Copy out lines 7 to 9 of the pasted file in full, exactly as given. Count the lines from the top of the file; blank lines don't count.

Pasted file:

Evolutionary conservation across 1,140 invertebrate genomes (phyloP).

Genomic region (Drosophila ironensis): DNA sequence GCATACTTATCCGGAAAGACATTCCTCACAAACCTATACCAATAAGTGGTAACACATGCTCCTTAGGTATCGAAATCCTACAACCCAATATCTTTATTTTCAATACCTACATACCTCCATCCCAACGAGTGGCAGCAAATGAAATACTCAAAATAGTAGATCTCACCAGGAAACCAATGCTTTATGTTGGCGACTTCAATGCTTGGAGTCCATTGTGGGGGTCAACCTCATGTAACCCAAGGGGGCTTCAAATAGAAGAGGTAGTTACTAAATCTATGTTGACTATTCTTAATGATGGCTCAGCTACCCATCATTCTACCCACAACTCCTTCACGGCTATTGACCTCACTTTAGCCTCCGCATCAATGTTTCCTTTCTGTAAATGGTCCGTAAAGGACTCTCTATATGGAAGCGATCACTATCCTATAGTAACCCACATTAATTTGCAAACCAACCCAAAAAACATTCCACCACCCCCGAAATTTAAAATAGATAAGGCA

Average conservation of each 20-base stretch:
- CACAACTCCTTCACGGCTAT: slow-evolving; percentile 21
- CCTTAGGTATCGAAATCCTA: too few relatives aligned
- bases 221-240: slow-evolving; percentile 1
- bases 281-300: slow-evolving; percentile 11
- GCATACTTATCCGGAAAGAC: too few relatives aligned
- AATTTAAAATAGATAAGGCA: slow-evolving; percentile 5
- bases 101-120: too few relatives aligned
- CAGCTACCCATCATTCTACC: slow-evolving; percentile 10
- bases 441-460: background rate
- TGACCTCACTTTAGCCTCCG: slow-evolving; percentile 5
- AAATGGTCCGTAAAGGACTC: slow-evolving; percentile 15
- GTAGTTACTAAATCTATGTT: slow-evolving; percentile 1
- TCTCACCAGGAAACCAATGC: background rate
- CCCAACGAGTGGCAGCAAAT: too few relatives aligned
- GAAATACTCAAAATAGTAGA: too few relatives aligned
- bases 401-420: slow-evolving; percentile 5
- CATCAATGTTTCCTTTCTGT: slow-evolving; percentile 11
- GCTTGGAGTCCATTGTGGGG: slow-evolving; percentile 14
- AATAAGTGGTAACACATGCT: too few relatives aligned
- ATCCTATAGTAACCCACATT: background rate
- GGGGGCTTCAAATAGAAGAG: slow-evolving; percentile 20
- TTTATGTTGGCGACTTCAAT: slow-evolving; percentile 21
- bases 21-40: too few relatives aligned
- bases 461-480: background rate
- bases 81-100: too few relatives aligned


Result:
- bases 281-300: slow-evolving; percentile 11
- GCATACTTATCCGGAAAGAC: too few relatives aligned
- AATTTAAAATAGATAAGGCA: slow-evolving; percentile 5